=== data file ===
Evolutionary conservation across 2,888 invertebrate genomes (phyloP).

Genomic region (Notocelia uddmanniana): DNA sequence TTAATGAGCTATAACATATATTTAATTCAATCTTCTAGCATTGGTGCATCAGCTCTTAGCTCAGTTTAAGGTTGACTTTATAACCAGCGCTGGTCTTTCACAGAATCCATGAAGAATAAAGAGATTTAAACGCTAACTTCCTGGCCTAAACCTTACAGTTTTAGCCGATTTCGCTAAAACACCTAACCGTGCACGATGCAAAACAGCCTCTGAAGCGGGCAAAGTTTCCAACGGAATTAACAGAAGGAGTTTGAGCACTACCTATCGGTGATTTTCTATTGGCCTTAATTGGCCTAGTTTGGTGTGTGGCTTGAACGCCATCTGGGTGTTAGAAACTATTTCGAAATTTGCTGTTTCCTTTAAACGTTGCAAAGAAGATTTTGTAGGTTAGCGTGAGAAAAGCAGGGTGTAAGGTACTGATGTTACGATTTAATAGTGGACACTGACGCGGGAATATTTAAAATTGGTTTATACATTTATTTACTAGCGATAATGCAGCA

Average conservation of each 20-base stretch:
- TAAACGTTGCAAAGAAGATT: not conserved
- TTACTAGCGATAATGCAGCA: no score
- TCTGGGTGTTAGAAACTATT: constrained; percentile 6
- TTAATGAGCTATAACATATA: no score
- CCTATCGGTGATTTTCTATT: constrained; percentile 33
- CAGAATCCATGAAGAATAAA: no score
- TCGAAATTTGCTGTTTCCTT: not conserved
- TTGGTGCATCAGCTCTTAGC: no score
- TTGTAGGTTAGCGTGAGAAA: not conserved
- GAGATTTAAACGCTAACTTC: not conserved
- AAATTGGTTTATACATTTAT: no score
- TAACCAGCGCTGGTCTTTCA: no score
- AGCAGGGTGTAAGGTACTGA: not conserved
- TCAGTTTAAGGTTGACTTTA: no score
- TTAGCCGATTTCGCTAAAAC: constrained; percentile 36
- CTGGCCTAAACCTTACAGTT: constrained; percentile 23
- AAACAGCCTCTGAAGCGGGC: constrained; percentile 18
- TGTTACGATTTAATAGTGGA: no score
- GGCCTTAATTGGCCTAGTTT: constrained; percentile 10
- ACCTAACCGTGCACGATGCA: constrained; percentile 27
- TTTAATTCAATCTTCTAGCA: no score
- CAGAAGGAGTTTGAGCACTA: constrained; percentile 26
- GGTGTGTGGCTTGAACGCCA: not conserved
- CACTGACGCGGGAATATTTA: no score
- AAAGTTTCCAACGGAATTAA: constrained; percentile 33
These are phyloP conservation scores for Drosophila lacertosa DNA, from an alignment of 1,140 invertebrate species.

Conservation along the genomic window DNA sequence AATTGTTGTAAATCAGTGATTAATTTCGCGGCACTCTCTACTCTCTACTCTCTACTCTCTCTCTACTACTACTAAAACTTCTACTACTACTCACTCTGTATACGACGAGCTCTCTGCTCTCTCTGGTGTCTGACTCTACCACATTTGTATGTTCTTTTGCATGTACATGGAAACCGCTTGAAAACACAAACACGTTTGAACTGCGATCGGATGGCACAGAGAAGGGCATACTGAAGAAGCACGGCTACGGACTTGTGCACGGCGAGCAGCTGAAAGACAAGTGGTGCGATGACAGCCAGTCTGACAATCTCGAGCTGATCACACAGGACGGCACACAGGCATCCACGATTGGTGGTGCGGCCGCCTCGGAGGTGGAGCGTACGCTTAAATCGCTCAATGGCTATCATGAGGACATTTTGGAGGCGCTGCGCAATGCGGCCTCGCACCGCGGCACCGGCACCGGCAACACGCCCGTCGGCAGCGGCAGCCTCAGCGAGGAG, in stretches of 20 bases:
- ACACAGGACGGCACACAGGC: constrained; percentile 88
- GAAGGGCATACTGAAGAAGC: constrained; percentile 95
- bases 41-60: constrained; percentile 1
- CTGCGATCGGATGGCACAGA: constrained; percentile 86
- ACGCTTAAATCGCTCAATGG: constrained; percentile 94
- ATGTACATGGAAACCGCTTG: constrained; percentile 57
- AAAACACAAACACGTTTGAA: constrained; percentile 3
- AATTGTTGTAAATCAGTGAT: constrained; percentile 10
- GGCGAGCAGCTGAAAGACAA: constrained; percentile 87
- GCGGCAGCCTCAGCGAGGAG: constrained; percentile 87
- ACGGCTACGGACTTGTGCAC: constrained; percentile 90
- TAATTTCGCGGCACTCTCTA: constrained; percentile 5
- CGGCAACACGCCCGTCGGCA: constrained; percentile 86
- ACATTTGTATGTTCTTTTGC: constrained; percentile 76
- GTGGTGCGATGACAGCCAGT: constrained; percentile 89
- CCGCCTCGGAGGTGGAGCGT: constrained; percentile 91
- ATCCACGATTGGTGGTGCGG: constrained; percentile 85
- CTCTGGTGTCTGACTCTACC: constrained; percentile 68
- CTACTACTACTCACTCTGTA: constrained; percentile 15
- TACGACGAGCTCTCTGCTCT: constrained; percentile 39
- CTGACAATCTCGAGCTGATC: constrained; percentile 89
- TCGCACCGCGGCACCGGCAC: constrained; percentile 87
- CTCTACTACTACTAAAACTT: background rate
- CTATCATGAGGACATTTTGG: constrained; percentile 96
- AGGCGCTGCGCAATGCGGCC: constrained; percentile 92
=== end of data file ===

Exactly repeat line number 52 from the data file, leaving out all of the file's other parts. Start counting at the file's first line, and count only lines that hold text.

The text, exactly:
- TCGCACCGCGGCACCGGCAC: constrained; percentile 87